May I ask you about the English audience for Lacan. It seems that while Freudian psychoanalysis as a psychiatric tool is fighting for credibility in some circles in North America, Lacan seem to be gaining an ever-widening audience, particularly in critical theory. Now given the improved translations of Lacan that will be available, do you have any thoughts on the kind of reception or impact these new translations might have?

My sense is that the reception of Lacan is changing a bit in the States at this time. The initial reception by psychoanalysts, psychologists and psychiatrists was quite cold, but this has taken a turn in the last twenty years through the efforts of people like John Muller, Bill Richardson, and myself. We have attempted to present Lacan in a clinical manner to people in their own language, trying to overcome the difficulty of his texts by making his ideas more presentable to people. The fact is that most psychologists or psychiatrists will not read theoretical texts in the way that critical theorists, say people in Film Studies or Philosophy, would be inclined to do. They are just not used to dealing with texts like Lacan’s, and I think the new translations will help in the sense that it will make Lacan a lot more accessible and readable. This does not mean his work becomes transparent, because his work will never be transparent, yet I think my new translation does make it easier to grasp something more of Lacan. There are between eighty to one hundred pages of footnotes in the back of the book that will also assist in providing some context for people. So my hope is that this will help, at least to some degree, to modify Lacan’s audience in North America. In contrast to his growing influence in the general area of psychology, however, there is a turn away from Lacan’s work in the disciplines of Feminist Studies and Literary Criticism, possibly as a result of the desire in these disciplines to move on in search of the next big thing.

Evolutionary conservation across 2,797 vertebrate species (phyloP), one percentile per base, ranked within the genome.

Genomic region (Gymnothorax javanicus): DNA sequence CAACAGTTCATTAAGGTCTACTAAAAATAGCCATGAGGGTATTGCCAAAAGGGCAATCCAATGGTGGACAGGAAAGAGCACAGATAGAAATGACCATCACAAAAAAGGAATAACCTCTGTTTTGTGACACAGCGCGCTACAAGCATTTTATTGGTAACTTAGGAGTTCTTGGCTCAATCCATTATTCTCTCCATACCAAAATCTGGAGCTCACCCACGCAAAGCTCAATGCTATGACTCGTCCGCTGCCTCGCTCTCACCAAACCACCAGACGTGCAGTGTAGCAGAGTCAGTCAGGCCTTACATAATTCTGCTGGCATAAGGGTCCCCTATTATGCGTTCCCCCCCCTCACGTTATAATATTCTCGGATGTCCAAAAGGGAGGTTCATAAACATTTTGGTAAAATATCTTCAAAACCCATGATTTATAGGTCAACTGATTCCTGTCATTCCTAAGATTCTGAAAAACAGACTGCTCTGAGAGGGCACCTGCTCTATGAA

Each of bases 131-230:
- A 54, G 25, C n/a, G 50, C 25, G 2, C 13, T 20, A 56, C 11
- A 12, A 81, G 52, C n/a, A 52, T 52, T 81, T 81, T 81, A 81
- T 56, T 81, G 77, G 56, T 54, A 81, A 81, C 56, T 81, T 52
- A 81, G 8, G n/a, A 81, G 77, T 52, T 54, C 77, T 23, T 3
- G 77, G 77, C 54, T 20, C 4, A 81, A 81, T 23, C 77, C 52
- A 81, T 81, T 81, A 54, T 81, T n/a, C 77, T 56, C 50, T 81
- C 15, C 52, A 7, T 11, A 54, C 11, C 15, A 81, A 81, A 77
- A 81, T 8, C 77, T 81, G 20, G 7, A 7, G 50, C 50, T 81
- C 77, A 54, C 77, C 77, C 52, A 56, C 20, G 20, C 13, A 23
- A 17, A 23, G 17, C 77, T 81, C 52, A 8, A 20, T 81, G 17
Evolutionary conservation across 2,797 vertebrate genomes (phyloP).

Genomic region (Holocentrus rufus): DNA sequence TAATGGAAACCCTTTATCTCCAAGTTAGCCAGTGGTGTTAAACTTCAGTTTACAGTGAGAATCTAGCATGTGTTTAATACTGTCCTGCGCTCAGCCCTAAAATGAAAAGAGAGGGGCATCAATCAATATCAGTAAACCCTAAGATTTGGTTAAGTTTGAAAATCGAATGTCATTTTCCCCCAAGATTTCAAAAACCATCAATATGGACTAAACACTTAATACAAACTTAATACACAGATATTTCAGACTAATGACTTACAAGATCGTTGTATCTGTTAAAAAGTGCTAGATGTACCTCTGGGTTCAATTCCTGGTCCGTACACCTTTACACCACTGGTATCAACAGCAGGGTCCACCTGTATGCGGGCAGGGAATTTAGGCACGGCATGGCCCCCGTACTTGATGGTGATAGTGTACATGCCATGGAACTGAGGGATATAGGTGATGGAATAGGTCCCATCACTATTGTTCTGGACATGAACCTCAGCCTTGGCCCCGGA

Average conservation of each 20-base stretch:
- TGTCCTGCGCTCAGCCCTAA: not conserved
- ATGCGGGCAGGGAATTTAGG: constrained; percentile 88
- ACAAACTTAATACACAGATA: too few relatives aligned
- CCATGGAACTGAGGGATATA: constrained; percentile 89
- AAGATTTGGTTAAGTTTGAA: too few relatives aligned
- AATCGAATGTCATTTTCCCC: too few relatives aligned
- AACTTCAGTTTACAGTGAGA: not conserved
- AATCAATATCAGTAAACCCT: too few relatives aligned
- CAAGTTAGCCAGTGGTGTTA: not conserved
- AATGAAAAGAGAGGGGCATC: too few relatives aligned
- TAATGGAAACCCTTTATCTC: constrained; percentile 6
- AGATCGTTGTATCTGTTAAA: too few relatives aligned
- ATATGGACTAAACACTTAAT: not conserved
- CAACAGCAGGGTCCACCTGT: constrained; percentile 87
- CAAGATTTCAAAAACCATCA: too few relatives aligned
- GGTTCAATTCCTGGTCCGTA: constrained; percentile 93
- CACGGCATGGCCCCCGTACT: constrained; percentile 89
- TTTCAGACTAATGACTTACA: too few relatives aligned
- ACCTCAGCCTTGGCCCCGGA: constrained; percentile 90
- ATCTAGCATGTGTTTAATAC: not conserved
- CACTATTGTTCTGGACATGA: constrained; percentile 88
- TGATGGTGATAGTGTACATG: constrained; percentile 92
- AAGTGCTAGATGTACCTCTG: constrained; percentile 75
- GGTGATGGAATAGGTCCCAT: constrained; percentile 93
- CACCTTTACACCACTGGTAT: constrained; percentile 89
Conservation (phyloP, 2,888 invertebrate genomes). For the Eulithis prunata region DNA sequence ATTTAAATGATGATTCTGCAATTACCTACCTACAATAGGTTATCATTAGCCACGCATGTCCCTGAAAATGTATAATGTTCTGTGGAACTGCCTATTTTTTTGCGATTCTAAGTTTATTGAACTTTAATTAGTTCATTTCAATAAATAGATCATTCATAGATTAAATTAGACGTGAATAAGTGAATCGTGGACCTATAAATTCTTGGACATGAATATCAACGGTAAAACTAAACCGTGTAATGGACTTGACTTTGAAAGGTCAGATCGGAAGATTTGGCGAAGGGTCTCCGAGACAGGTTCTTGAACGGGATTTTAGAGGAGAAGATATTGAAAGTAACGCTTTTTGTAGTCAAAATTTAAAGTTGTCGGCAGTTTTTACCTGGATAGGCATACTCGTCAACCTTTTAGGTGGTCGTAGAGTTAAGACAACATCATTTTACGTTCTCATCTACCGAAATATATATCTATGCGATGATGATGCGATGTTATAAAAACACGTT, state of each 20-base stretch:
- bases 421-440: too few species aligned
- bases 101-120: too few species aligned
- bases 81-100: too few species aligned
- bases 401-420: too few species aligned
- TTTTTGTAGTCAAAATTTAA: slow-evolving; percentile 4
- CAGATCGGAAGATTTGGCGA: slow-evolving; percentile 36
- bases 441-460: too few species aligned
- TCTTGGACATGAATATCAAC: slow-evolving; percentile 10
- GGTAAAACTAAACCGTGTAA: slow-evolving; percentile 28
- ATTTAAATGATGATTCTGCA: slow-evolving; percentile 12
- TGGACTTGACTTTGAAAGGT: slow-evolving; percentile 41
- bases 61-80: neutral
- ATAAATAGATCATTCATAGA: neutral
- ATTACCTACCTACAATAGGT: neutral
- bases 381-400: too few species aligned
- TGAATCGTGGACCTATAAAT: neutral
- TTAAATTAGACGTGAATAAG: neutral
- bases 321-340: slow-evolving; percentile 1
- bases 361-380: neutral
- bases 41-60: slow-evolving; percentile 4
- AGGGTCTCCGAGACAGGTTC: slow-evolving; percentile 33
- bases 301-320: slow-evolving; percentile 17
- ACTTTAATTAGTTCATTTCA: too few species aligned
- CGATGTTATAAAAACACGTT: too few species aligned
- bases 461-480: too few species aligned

Would you agree that many of Freud’s ideas have infiltrated everyday consciousness to such an extent that they have become touchstones for our larger society, apart from their constructive role in a clinical setting?

You need to realize that the more these terms become vulgarized, one might say, or taken up into parochial discourse, the more they are simplified at the same time. So the more these terms are absorbed into a discipline like psychology, the less content that remains in any of these terms. In order to assimilate a term like the